Like a performer waiting to take the stage, Chris Christie stands quietly alone behind the curtains and takes a moment to himself, and a few deep breaths.
Cue the video. (A highlights reel of tough-talking Christie sound bites plays over Chariots-of-Fire-esque inspirational music.)
Cue the announcer. (Advance staffer Jim Gilroy, who hung the banners and checked the mics, turns one on and channels his inner-professional wrestling announcer voice: "Ladies and gentlemen, the governor of the state of New Jersey, Chris Christie!")
The applause starts, and the show begins.
Part stump speech, part quiz show, part comedy hour, Chris Christie's town halls are probably not what Norman Rockwell envisioned in his famous 1943 painting of an assembly where people come to air their grievances and an elected official listens patiently.
Yet the time-old tradition of the town hall has become the hallmark of Christie's administration and helped make him a rising Republican star. It has also helped him at home in New Jersey, a state that leans Democratic in almost every way. The confrontations and touching moments _ but mostly the confrontations _ have become the stuff of YouTube legend, and not accidently; his staff posts the videos.
Since taking office in January 2010, Christie has held town halls at a clip of more than two a month, in all but one of the state's 21 counties. He's held them in halls, he's held one in a mall. He's held them in a church, in an airport hangar, on a military base. Mostly, he holds them in community centers.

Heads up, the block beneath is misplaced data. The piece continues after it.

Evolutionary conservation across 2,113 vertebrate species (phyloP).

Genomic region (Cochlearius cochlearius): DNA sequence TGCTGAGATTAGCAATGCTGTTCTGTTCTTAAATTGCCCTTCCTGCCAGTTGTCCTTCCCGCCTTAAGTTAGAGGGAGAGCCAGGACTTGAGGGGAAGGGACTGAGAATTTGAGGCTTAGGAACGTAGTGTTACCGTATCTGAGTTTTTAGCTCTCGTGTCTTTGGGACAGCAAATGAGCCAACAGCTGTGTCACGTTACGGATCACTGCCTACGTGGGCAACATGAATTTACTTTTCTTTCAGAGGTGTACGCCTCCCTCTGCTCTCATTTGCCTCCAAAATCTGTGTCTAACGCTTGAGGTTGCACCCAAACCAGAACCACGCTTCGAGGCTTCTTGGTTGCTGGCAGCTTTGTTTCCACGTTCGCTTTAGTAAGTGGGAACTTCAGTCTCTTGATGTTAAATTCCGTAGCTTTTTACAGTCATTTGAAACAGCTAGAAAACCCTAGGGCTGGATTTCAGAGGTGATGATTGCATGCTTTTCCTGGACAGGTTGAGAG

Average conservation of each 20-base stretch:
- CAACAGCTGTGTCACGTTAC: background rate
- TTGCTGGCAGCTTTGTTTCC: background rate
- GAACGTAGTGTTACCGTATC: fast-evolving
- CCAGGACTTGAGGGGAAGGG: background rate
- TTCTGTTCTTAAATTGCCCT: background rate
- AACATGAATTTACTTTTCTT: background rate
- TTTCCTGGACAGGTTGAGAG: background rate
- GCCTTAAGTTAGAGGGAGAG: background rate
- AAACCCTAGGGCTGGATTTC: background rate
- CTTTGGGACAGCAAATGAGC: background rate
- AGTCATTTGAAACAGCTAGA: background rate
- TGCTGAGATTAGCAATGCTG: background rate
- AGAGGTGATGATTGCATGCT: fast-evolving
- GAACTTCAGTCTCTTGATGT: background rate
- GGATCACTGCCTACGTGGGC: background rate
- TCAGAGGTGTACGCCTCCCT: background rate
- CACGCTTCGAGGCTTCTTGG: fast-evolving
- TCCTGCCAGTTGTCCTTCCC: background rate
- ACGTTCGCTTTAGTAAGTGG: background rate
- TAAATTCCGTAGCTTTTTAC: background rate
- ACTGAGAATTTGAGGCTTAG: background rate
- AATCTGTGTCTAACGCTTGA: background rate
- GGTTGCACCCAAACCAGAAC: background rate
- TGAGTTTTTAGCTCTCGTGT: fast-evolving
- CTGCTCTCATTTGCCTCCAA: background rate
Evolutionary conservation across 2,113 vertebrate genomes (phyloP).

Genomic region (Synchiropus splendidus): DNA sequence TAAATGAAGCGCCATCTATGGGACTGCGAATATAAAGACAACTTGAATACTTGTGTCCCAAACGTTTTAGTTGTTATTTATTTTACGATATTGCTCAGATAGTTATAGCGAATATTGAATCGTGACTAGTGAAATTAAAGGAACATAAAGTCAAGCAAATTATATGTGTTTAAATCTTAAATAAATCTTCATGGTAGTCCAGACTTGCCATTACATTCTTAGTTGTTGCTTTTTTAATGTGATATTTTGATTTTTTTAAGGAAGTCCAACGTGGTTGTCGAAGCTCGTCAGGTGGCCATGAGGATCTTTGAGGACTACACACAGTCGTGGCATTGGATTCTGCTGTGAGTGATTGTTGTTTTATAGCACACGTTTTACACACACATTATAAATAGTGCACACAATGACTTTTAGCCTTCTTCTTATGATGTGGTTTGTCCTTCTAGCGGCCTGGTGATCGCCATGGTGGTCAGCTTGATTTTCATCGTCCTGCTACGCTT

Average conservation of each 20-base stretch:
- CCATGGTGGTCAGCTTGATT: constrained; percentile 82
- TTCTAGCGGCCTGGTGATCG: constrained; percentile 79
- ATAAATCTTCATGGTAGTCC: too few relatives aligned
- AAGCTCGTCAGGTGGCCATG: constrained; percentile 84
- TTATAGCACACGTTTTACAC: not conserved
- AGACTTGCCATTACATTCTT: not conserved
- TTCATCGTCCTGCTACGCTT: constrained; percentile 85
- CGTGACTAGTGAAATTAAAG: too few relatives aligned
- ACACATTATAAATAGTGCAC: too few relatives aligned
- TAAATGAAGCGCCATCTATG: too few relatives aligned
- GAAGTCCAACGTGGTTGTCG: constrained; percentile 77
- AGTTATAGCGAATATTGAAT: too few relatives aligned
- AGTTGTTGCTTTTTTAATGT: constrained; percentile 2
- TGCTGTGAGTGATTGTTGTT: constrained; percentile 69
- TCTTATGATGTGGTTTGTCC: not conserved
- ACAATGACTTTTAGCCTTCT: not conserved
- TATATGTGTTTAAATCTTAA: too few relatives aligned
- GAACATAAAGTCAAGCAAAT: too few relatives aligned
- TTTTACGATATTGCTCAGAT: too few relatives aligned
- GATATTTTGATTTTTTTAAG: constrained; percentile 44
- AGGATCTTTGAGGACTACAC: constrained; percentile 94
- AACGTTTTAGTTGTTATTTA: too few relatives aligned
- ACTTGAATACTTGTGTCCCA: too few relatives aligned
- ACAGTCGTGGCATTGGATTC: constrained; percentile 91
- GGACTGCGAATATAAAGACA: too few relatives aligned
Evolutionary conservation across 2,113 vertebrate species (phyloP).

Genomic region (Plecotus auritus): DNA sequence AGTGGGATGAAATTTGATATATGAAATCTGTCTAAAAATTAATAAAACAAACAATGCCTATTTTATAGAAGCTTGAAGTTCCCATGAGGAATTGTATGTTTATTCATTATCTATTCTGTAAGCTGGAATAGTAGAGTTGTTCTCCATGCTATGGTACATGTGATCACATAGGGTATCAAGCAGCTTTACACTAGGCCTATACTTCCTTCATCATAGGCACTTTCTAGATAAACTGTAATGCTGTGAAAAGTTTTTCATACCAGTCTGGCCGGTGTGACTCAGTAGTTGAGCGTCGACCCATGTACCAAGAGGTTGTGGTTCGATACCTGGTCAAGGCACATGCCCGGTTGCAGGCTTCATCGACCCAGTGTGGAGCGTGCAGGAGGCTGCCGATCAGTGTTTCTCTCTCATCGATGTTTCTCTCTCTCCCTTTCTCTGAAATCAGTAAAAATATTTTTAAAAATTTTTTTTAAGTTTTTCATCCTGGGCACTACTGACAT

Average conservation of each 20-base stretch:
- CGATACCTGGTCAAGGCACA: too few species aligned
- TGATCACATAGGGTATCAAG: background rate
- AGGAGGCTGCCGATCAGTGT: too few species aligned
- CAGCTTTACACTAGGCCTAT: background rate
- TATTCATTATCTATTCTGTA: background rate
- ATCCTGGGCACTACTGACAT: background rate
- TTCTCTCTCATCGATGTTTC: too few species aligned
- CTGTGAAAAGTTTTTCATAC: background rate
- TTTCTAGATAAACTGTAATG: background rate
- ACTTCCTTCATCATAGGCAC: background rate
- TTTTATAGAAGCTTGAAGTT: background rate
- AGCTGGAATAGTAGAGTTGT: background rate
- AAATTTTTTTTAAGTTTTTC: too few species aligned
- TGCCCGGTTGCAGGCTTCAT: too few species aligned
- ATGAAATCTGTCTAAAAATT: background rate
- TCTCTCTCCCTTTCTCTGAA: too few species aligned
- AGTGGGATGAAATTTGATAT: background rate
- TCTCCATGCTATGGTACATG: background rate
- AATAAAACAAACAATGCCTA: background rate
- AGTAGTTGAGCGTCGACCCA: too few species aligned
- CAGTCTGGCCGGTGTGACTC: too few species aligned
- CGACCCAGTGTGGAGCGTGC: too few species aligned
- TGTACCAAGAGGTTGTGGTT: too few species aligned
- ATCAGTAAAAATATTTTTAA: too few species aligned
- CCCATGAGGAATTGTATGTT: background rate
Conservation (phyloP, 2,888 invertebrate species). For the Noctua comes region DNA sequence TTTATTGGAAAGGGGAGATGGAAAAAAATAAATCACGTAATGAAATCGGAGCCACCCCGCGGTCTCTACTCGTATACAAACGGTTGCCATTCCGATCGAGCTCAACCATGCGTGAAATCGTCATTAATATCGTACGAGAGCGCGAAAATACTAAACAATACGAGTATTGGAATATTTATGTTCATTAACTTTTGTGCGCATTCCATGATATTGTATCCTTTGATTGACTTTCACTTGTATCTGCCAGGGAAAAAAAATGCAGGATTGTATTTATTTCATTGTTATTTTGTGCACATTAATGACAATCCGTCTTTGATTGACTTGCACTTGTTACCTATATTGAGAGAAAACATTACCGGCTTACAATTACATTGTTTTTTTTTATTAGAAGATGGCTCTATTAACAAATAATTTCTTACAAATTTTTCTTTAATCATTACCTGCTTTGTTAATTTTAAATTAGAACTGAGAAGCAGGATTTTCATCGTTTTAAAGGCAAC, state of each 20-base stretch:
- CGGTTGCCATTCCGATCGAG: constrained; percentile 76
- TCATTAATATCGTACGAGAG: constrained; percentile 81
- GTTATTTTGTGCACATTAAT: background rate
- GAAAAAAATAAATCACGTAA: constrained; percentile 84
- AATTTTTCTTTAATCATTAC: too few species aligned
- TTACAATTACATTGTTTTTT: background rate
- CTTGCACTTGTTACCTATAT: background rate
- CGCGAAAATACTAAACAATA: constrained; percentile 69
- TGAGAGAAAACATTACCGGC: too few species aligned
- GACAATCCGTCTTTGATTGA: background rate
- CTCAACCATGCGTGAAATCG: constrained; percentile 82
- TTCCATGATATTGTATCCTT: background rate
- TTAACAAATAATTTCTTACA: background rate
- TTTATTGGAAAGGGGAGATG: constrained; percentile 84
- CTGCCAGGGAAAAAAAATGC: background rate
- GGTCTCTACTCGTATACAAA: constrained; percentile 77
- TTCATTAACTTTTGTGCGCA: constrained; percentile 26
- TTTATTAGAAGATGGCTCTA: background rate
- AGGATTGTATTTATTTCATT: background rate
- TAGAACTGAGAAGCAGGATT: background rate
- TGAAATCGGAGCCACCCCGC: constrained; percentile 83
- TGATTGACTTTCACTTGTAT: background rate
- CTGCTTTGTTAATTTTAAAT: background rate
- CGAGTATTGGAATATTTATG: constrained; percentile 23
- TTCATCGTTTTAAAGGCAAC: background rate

While other politicians shy away from shouting matches with constituents, Christie has made it his trademark.
"I'll call on hostile people intentionally," he said. "I don't want people to think I'm only calling on people with the big smiles and Christie lapel pins."
As a result, a few "rules of engagement" had to be established:
_Raise your hand to be called on. "I want everyone to hear you."
_State your name and hometown. "I don't want to have to say, `Hey, you, in the red sweater ..."
_Fight the urge to make a long speech. "When you get this microphone, there will become an indescribable but undeniable desire to make a speech. Take my word for it."
_Remember, this is Jersey. "If you decide that today is the day that you want to show off for your friends, if today is the day you decide you want to take the governor of New Jersey for a walk, just understand the rules of engagement before you start: We are all from New Jersey. And I think you know what that means."
Still, Christie often recalls a piece of advice he was given years ago: "It's hard to hate up close." The events allow him to energize his base but also reach out to his critics and let them get to know him as a person, not just a politician whose policies they dislike.
So before he starts, he takes a moment to remember that.
"I need to take a deep breath and whatever I'm thinking, feeling at the moment, I gotta get rid of it. Because when I go out there, this will be the one time for many people that they will get to see me in person, and they are going to leave with an impression," he said in a recent interview. "I want people to walk away really knowing me."
A few months after taking office, his statehouse office started to feel like a "sarcophagus," Christie said, and the isolation of seeing the same circle of people set in.
So when his staff suggested in May 2010 that he use town halls to drum up support for his proposal for an annual cap on property tax increases _ a topic that infuriates New Jersey homeowners, who have the highest property taxes in the nation _ he jumped at the chance.